Tributes are pouring in for Elizabeth Edwards, who died at 10.15am yesterday.
As one cancer survivor says:
“It breaks our hearts, because it could be us,” Schmid said. “She lived through everyone’s worst nightmare — the loss of a child, cancer, infidelity.”
She did. Imagine how hard it must be, for example, to face leaving your remaining children behind. Along with many others, I feel for her and her young family and pray for their happiness in all their lives.
Truth is, as Schmid’s statement implies, everyone who lives long enough has a sad story to tell. It is hard to get through a human life without facing nightmares of our own and of course no one gets out of here alive. So the only thing we can control is how we deal with that, and Elizabeth Edwards dealt with it admirably by all accounts.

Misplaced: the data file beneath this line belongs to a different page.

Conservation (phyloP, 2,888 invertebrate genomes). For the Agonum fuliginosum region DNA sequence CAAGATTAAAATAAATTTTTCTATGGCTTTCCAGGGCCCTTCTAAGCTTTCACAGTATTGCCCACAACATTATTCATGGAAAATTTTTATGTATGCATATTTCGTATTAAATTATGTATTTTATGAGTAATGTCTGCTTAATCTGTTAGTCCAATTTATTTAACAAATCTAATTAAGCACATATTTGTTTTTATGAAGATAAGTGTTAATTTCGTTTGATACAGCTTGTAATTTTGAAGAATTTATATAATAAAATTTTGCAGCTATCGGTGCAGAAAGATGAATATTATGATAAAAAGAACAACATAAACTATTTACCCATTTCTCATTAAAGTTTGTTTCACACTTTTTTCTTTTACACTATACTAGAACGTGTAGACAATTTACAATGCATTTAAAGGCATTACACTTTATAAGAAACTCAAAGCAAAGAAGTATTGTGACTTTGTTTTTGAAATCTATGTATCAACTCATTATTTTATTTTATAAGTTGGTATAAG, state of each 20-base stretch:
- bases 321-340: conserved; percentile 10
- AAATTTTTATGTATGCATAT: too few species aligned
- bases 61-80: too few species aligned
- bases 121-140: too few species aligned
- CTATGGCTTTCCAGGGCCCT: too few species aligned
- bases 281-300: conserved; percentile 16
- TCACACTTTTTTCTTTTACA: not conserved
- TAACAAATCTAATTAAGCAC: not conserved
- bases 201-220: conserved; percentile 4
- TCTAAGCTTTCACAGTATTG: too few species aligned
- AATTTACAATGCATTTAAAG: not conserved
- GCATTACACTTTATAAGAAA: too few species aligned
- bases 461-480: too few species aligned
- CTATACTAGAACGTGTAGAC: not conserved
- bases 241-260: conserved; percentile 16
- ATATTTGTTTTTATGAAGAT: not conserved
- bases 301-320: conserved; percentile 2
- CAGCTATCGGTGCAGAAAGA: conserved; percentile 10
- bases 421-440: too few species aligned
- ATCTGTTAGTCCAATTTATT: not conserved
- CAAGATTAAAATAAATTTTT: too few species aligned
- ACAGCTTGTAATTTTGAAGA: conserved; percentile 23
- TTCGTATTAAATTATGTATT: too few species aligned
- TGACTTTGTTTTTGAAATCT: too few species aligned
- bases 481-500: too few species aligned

I’ll let President Obama sum it up:
“In her life, Elizabeth Edwards knew tragedy and pain,” Obama said in a statement. “… But through all that she endured, Elizabeth revealed a kind of fortitude and grace that will long remain a source of inspiration.”
The other day I wrote on a Bodhisattva’s two main activities, compassion and rejoicing. Elizabeth Edwards today is giving me the opportunity to practice both — empathy from putting myself in her shoes as “it could be us”, and rejoicing in her giving the world another example of how to face difficulties without self-pity.